In the picture in Brussels

Technical universities should become more visible in Europe, according to the Idea League, the alliance of TU Delft and three international partners.

The Idea League is keen to place increased emphasis on the fact that technical universities have a specific influence on society. First and foremost, technical universities educate: engineers that often go on to hold key positions. Technical universities also play a pivotal role in solving social issues. And finally, they significantly influence the economy and innovation. In light of their collaboration with industry and entrepreneurs, technical universities are different from standard universities, explains Willemijn Dicke, Secretary General of the Idea League – an organisation borne from the same body of thought. With the introduction of the Bachelor-Master system in 1999, Imperial College, TU Delft, ETH Zurich and RWTH Aachen University (IDEA) were concerned about their five-year curriculum being shortened. They compared their curricula and examination processes, and exchanged best practices in order to improve quality. Such an exchange will now also takes place at the policy level.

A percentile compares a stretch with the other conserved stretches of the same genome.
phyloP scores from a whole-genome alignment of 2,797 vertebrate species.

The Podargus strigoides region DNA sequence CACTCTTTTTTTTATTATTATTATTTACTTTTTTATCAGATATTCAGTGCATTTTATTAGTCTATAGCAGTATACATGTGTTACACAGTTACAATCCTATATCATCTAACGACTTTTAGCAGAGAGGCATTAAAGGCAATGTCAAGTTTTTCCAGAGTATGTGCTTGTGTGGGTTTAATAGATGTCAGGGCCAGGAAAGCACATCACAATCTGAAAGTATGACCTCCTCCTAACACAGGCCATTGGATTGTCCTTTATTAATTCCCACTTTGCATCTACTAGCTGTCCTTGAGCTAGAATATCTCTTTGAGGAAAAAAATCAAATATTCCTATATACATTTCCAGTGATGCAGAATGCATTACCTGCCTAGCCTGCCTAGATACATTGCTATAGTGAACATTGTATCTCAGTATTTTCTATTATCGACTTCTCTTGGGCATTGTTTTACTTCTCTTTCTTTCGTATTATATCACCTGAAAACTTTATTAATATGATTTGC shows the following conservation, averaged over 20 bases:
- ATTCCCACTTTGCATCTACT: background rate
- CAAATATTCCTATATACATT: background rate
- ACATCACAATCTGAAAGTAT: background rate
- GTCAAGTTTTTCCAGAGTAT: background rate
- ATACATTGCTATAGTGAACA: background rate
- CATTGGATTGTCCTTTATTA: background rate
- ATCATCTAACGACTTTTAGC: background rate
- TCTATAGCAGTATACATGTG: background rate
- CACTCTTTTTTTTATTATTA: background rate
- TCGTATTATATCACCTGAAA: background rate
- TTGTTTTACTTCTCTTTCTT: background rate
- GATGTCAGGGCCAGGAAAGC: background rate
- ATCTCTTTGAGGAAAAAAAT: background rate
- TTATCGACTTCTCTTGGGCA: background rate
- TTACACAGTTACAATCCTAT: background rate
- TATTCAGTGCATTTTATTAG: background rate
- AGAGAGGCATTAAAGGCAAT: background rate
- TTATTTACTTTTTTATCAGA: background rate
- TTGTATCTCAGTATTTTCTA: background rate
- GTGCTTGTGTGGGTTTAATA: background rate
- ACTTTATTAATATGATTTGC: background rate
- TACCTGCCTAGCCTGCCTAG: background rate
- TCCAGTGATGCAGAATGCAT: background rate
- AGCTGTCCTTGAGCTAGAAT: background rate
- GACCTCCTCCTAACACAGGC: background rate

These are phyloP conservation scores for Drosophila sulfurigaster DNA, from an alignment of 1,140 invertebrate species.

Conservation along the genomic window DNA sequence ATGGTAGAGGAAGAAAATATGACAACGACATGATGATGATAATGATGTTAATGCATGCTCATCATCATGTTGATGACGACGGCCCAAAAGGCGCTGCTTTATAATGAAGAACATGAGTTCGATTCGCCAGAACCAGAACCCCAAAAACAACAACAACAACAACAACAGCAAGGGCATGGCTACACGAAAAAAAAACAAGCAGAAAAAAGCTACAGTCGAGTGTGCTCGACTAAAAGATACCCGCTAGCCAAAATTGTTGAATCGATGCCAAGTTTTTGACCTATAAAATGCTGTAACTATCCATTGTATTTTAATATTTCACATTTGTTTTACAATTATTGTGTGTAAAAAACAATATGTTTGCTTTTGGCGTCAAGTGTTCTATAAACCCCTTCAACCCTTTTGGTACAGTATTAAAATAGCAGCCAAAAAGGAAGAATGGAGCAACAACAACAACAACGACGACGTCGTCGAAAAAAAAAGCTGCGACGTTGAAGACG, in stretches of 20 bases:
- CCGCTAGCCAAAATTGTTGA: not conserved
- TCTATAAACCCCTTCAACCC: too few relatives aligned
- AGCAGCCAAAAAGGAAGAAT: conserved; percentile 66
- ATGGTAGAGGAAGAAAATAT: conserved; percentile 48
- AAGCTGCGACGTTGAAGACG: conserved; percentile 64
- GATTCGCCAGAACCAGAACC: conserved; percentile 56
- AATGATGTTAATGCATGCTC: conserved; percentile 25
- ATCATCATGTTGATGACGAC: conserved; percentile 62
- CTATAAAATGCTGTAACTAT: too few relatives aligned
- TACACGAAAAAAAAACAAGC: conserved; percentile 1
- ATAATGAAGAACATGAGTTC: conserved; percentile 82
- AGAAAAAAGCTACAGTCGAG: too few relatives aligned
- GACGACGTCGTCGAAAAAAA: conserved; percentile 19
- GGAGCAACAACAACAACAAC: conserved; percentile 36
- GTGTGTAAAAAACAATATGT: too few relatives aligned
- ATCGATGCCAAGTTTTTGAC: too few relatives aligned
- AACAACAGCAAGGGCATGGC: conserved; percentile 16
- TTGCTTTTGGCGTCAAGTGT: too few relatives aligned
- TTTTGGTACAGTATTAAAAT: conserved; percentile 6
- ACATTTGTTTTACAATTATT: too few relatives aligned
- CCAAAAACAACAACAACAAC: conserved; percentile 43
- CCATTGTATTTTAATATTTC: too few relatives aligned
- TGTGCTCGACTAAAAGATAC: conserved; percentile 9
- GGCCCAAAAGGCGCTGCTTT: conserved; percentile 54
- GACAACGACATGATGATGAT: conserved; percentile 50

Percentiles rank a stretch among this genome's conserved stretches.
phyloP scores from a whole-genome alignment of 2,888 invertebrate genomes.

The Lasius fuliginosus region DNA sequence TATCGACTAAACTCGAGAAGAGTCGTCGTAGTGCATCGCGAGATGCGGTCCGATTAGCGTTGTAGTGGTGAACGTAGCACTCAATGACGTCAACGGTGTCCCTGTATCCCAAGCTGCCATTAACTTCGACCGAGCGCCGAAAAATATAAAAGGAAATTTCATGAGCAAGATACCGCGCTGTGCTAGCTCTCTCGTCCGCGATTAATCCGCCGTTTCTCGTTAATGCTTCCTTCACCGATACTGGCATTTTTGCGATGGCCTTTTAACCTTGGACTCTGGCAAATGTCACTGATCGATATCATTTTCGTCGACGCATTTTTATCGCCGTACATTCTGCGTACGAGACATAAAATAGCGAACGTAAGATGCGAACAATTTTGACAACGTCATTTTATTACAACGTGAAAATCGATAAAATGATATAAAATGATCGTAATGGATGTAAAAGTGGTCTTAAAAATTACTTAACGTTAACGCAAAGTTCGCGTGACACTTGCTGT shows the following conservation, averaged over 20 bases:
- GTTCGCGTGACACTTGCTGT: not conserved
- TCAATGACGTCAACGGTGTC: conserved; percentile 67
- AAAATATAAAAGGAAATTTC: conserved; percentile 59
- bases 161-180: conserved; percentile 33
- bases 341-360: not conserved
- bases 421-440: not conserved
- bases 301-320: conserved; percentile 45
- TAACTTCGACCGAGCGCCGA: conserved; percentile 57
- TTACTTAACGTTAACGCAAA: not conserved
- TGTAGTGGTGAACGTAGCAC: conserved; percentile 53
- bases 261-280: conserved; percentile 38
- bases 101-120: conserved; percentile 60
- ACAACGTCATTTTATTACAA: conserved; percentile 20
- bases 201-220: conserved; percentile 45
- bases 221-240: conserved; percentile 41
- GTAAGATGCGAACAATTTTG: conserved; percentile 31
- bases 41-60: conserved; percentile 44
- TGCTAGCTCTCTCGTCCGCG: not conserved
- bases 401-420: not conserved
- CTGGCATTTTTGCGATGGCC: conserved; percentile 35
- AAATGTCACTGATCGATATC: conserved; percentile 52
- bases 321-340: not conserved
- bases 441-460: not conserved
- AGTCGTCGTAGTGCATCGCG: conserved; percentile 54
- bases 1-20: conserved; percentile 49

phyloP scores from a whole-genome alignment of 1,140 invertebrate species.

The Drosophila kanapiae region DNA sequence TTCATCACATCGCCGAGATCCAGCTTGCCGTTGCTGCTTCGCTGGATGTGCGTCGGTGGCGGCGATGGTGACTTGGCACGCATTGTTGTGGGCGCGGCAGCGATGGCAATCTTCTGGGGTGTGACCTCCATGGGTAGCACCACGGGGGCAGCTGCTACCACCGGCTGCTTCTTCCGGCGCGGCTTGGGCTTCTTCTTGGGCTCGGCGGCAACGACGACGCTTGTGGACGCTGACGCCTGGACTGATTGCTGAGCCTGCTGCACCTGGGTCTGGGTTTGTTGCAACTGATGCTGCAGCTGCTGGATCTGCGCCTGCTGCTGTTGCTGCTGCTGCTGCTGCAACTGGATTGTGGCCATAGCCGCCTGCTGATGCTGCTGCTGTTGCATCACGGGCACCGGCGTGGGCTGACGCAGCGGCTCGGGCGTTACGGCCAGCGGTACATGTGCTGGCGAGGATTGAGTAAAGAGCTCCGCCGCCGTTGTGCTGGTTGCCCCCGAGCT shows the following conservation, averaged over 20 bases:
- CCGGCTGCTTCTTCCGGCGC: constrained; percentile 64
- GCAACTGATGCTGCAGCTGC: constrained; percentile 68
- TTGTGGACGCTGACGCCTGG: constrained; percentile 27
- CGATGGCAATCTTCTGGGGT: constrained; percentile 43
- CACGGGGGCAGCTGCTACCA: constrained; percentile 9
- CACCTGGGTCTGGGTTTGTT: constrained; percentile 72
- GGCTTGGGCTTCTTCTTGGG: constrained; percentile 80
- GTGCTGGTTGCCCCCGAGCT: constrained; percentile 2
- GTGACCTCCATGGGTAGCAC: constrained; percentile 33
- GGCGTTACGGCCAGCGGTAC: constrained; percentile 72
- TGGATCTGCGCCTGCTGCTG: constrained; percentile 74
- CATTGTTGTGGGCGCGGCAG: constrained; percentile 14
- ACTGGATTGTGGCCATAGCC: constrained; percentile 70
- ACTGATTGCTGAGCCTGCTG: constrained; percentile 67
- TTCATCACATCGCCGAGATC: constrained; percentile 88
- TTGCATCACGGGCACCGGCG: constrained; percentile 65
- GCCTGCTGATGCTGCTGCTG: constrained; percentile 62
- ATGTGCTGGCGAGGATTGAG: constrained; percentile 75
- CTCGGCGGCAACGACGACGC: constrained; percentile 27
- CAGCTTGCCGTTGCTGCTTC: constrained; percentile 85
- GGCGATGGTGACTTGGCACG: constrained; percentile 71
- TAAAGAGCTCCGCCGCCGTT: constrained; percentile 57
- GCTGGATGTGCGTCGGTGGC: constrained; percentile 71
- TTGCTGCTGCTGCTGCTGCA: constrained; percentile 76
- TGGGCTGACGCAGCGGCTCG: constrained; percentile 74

Over the years, Imperial College departed and since 2012, Chalmers University of Technology (Gothenburg) has been part of the Idea League. Collaboration between the universities can be seen in various initiatives, such as a joint Geo-physics Master’s degree programme. Ten years ago, the universities teamed up to design a two-year programme offering students the chance to study for six months at each of the universities before choosing where they would like to graduate. ‘Since then, the programme has produced roughly 350 graduates’, Dicke adds.

The Idea League also offers research grants to students looking to conduct research at one of the partner universities. Dicke notes that the summer schools for doctoral candidates and Master’s students planning on beginning doctoral re-
search are ‘always full’. More extended are the so-called doctoral schools, programmes that bring doctoral candidates from each of the institutions together for tuition from the leading professor in a certain field, before collaborating on a particular problem. This allows doctoral candidates to form a network, while giving professors the opportunity to discover fresh talent. Recently, ‘the challenge’ was launched, a programme inviting honours students to spend a weekend in each of the four cities focusing on policy and leadership and working on an actual project. The weekend in Delft was held at Tennet in November.


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